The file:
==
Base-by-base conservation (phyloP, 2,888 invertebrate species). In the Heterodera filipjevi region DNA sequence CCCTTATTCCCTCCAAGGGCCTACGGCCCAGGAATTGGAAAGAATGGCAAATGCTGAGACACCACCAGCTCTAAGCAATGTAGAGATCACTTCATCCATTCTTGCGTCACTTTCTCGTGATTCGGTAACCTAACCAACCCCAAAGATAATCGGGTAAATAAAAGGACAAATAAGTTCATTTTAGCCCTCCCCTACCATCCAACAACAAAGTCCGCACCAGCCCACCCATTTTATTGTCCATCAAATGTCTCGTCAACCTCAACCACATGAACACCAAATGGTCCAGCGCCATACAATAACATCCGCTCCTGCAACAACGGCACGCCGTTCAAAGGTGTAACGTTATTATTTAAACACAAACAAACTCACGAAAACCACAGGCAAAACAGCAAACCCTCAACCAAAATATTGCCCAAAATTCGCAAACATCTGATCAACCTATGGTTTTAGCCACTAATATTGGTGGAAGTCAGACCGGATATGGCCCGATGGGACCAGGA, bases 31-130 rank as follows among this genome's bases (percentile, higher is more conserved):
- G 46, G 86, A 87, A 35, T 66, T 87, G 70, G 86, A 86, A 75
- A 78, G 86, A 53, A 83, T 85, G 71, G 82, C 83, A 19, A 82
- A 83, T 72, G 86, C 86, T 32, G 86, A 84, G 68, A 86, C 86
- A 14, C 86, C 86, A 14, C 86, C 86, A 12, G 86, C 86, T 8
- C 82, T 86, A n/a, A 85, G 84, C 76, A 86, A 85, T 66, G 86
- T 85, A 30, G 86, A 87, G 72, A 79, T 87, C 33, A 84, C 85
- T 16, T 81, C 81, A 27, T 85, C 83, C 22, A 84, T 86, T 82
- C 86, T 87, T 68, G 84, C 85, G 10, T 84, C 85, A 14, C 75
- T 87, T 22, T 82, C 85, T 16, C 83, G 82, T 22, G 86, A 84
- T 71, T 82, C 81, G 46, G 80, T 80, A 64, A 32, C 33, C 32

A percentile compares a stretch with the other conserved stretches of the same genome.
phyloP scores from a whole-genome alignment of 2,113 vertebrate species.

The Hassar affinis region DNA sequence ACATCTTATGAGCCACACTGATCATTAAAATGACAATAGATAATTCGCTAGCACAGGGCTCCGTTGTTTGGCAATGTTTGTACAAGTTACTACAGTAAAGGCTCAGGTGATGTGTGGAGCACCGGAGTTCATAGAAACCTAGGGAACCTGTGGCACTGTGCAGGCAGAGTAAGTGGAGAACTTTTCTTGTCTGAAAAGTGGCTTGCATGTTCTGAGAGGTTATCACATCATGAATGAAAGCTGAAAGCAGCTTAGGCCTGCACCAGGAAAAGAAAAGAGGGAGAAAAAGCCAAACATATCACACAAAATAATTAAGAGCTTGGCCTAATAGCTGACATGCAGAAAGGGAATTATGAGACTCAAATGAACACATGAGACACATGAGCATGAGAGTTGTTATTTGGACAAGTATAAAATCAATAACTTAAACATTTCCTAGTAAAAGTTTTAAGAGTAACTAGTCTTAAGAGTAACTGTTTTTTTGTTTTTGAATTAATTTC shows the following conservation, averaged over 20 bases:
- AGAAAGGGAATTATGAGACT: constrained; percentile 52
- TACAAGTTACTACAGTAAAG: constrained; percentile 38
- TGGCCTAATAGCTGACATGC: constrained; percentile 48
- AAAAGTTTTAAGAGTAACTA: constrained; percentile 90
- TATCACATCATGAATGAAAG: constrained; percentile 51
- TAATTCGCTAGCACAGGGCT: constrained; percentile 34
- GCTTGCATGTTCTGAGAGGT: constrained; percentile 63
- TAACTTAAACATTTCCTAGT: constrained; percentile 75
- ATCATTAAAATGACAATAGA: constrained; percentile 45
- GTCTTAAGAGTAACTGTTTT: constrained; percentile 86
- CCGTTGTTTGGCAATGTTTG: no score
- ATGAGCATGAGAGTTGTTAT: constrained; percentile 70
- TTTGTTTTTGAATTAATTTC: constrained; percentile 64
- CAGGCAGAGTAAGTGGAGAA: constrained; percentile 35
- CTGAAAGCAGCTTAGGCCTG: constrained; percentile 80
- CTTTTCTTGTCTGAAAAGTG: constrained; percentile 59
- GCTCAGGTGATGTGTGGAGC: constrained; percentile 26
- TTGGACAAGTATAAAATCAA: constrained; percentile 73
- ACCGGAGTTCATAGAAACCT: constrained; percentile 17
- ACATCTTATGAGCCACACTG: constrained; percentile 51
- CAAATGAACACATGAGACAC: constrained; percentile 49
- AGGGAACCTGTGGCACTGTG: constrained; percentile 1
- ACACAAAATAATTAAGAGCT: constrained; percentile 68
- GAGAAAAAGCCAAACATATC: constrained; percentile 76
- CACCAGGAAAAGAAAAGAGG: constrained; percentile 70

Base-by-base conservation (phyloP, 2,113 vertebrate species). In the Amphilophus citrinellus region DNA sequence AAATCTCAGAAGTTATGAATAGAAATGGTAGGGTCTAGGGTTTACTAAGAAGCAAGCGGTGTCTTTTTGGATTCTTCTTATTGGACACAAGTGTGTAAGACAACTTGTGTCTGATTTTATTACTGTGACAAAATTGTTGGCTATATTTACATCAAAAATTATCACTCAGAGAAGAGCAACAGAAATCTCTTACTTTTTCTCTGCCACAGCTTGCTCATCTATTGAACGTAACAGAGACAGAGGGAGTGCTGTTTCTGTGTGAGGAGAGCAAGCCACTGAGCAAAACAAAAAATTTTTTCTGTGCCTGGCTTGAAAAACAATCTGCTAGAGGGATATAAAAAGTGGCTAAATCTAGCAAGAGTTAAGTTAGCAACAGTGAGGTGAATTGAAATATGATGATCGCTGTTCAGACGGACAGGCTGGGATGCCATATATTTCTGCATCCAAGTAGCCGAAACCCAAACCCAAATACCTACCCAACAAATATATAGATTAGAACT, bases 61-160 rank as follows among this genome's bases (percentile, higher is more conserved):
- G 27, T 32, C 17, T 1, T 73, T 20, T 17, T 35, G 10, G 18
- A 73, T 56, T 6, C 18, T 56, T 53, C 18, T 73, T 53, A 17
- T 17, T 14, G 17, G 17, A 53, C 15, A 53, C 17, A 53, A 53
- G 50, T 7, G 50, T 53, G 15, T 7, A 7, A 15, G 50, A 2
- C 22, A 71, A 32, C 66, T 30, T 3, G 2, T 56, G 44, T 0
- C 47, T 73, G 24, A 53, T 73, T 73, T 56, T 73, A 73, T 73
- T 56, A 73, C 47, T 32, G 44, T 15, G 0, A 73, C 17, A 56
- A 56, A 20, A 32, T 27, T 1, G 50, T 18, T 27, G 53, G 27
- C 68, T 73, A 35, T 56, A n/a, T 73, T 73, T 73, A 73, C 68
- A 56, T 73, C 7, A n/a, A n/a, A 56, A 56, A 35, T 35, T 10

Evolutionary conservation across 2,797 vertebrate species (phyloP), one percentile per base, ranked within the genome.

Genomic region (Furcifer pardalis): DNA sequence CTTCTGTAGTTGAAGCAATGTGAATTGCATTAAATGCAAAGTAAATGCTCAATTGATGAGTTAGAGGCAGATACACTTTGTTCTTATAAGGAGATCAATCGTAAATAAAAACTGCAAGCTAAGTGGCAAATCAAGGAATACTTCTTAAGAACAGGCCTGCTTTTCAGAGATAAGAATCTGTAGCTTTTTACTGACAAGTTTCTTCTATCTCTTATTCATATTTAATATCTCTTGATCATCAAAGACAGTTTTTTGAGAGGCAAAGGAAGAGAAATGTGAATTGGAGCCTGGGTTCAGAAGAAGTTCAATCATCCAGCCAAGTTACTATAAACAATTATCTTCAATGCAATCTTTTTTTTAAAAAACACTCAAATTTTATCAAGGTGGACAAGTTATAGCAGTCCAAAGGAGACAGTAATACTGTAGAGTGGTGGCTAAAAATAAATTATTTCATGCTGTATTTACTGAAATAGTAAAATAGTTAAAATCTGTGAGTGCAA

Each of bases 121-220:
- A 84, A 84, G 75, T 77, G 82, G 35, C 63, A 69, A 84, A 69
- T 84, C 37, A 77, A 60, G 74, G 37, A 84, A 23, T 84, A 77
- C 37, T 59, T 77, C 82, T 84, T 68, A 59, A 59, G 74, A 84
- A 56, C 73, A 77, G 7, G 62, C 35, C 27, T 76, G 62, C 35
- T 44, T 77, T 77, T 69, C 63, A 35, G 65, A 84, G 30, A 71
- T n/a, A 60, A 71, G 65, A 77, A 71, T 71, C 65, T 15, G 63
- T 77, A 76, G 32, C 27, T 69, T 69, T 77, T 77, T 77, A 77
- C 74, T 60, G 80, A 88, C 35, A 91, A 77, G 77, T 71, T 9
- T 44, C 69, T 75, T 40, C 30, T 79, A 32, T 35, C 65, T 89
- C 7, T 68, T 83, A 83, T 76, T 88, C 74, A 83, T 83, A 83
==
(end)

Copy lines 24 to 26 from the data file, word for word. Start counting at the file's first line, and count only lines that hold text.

- GTCTTAAGAGTAACTGTTTT: constrained; percentile 86
- CCGTTGTTTGGCAATGTTTG: no score
- ATGAGCATGAGAGTTGTTAT: constrained; percentile 70